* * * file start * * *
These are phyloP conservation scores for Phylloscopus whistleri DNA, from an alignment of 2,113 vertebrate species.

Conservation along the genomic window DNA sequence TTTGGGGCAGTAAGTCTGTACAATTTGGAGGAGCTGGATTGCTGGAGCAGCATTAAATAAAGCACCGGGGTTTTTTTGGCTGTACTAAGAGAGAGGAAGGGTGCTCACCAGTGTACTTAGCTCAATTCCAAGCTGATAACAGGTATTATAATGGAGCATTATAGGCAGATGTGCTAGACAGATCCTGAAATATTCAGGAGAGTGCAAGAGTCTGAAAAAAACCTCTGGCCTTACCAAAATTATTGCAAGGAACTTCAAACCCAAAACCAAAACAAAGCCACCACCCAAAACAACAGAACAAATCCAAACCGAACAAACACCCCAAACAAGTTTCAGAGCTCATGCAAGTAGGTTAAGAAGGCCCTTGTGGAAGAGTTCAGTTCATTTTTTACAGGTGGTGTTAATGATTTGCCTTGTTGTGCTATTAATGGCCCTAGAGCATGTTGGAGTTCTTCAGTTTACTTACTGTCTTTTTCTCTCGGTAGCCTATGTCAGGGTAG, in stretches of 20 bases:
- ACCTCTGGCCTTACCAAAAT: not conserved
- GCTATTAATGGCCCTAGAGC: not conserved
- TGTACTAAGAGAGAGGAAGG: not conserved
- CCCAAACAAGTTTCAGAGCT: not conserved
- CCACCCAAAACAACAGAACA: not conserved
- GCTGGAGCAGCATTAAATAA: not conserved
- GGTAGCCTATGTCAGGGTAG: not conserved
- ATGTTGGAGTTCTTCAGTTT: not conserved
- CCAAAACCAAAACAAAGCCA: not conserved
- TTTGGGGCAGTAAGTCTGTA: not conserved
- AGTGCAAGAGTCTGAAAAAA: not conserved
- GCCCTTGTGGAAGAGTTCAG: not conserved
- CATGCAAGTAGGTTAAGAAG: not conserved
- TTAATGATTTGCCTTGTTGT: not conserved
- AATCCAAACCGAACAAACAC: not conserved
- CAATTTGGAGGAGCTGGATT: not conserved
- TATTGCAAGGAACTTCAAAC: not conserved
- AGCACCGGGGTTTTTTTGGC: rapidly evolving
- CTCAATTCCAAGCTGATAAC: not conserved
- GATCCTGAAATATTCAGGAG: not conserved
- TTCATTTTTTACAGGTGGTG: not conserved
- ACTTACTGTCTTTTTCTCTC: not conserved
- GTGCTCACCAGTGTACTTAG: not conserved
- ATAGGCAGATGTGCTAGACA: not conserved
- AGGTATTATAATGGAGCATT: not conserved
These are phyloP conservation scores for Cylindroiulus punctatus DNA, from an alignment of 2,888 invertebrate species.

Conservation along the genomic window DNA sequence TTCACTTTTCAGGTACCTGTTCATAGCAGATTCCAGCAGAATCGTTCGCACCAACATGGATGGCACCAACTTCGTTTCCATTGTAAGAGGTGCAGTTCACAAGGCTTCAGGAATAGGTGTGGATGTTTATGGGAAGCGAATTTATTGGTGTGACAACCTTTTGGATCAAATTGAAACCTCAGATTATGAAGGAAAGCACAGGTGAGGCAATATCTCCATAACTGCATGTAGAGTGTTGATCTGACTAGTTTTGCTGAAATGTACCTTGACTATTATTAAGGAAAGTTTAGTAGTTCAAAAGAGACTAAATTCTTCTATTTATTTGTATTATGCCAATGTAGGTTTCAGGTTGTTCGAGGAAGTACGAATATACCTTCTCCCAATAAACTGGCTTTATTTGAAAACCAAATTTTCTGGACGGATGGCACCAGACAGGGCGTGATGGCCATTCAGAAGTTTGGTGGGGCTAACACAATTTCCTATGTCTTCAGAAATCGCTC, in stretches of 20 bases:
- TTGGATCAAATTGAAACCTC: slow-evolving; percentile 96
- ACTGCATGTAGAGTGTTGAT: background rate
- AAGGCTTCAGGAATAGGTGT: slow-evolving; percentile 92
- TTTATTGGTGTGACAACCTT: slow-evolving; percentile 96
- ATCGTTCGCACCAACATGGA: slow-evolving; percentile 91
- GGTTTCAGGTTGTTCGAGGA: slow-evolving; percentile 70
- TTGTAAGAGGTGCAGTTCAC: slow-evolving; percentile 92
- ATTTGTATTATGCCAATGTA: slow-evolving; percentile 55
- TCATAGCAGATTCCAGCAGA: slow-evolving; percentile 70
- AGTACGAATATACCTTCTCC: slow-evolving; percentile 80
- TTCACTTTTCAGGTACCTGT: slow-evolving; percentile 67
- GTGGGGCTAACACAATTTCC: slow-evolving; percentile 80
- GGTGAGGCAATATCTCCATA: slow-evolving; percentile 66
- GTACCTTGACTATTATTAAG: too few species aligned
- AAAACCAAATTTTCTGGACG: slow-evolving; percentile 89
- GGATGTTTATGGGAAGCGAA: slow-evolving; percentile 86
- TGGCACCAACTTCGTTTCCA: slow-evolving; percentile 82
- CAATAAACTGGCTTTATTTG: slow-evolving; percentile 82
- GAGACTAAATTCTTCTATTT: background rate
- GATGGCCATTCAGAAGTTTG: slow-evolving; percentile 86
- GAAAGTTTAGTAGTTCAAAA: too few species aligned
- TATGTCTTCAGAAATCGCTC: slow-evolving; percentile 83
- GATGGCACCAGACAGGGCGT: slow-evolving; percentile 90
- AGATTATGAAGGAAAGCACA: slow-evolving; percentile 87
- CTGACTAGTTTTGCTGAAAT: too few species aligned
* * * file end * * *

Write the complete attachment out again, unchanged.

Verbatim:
These are phyloP conservation scores for Phylloscopus whistleri DNA, from an alignment of 2,113 vertebrate species.

Conservation along the genomic window DNA sequence TTTGGGGCAGTAAGTCTGTACAATTTGGAGGAGCTGGATTGCTGGAGCAGCATTAAATAAAGCACCGGGGTTTTTTTGGCTGTACTAAGAGAGAGGAAGGGTGCTCACCAGTGTACTTAGCTCAATTCCAAGCTGATAACAGGTATTATAATGGAGCATTATAGGCAGATGTGCTAGACAGATCCTGAAATATTCAGGAGAGTGCAAGAGTCTGAAAAAAACCTCTGGCCTTACCAAAATTATTGCAAGGAACTTCAAACCCAAAACCAAAACAAAGCCACCACCCAAAACAACAGAACAAATCCAAACCGAACAAACACCCCAAACAAGTTTCAGAGCTCATGCAAGTAGGTTAAGAAGGCCCTTGTGGAAGAGTTCAGTTCATTTTTTACAGGTGGTGTTAATGATTTGCCTTGTTGTGCTATTAATGGCCCTAGAGCATGTTGGAGTTCTTCAGTTTACTTACTGTCTTTTTCTCTCGGTAGCCTATGTCAGGGTAG, in stretches of 20 bases:
- ACCTCTGGCCTTACCAAAAT: not conserved
- GCTATTAATGGCCCTAGAGC: not conserved
- TGTACTAAGAGAGAGGAAGG: not conserved
- CCCAAACAAGTTTCAGAGCT: not conserved
- CCACCCAAAACAACAGAACA: not conserved
- GCTGGAGCAGCATTAAATAA: not conserved
- GGTAGCCTATGTCAGGGTAG: not conserved
- ATGTTGGAGTTCTTCAGTTT: not conserved
- CCAAAACCAAAACAAAGCCA: not conserved
- TTTGGGGCAGTAAGTCTGTA: not conserved
- AGTGCAAGAGTCTGAAAAAA: not conserved
- GCCCTTGTGGAAGAGTTCAG: not conserved
- CATGCAAGTAGGTTAAGAAG: not conserved
- TTAATGATTTGCCTTGTTGT: not conserved
- AATCCAAACCGAACAAACAC: not conserved
- CAATTTGGAGGAGCTGGATT: not conserved
- TATTGCAAGGAACTTCAAAC: not conserved
- AGCACCGGGGTTTTTTTGGC: rapidly evolving
- CTCAATTCCAAGCTGATAAC: not conserved
- GATCCTGAAATATTCAGGAG: not conserved
- TTCATTTTTTACAGGTGGTG: not conserved
- ACTTACTGTCTTTTTCTCTC: not conserved
- GTGCTCACCAGTGTACTTAG: not conserved
- ATAGGCAGATGTGCTAGACA: not conserved
- AGGTATTATAATGGAGCATT: not conserved
These are phyloP conservation scores for Cylindroiulus punctatus DNA, from an alignment of 2,888 invertebrate species.

Conservation along the genomic window DNA sequence TTCACTTTTCAGGTACCTGTTCATAGCAGATTCCAGCAGAATCGTTCGCACCAACATGGATGGCACCAACTTCGTTTCCATTGTAAGAGGTGCAGTTCACAAGGCTTCAGGAATAGGTGTGGATGTTTATGGGAAGCGAATTTATTGGTGTGACAACCTTTTGGATCAAATTGAAACCTCAGATTATGAAGGAAAGCACAGGTGAGGCAATATCTCCATAACTGCATGTAGAGTGTTGATCTGACTAGTTTTGCTGAAATGTACCTTGACTATTATTAAGGAAAGTTTAGTAGTTCAAAAGAGACTAAATTCTTCTATTTATTTGTATTATGCCAATGTAGGTTTCAGGTTGTTCGAGGAAGTACGAATATACCTTCTCCCAATAAACTGGCTTTATTTGAAAACCAAATTTTCTGGACGGATGGCACCAGACAGGGCGTGATGGCCATTCAGAAGTTTGGTGGGGCTAACACAATTTCCTATGTCTTCAGAAATCGCTC, in stretches of 20 bases:
- TTGGATCAAATTGAAACCTC: slow-evolving; percentile 96
- ACTGCATGTAGAGTGTTGAT: background rate
- AAGGCTTCAGGAATAGGTGT: slow-evolving; percentile 92
- TTTATTGGTGTGACAACCTT: slow-evolving; percentile 96
- ATCGTTCGCACCAACATGGA: slow-evolving; percentile 91
- GGTTTCAGGTTGTTCGAGGA: slow-evolving; percentile 70
- TTGTAAGAGGTGCAGTTCAC: slow-evolving; percentile 92
- ATTTGTATTATGCCAATGTA: slow-evolving; percentile 55
- TCATAGCAGATTCCAGCAGA: slow-evolving; percentile 70
- AGTACGAATATACCTTCTCC: slow-evolving; percentile 80
- TTCACTTTTCAGGTACCTGT: slow-evolving; percentile 67
- GTGGGGCTAACACAATTTCC: slow-evolving; percentile 80
- GGTGAGGCAATATCTCCATA: slow-evolving; percentile 66
- GTACCTTGACTATTATTAAG: too few species aligned
- AAAACCAAATTTTCTGGACG: slow-evolving; percentile 89
- GGATGTTTATGGGAAGCGAA: slow-evolving; percentile 86
- TGGCACCAACTTCGTTTCCA: slow-evolving; percentile 82
- CAATAAACTGGCTTTATTTG: slow-evolving; percentile 82
- GAGACTAAATTCTTCTATTT: background rate
- GATGGCCATTCAGAAGTTTG: slow-evolving; percentile 86
- GAAAGTTTAGTAGTTCAAAA: too few species aligned
- TATGTCTTCAGAAATCGCTC: slow-evolving; percentile 83
- GATGGCACCAGACAGGGCGT: slow-evolving; percentile 90
- AGATTATGAAGGAAAGCACA: slow-evolving; percentile 87
- CTGACTAGTTTTGCTGAAAT: too few species aligned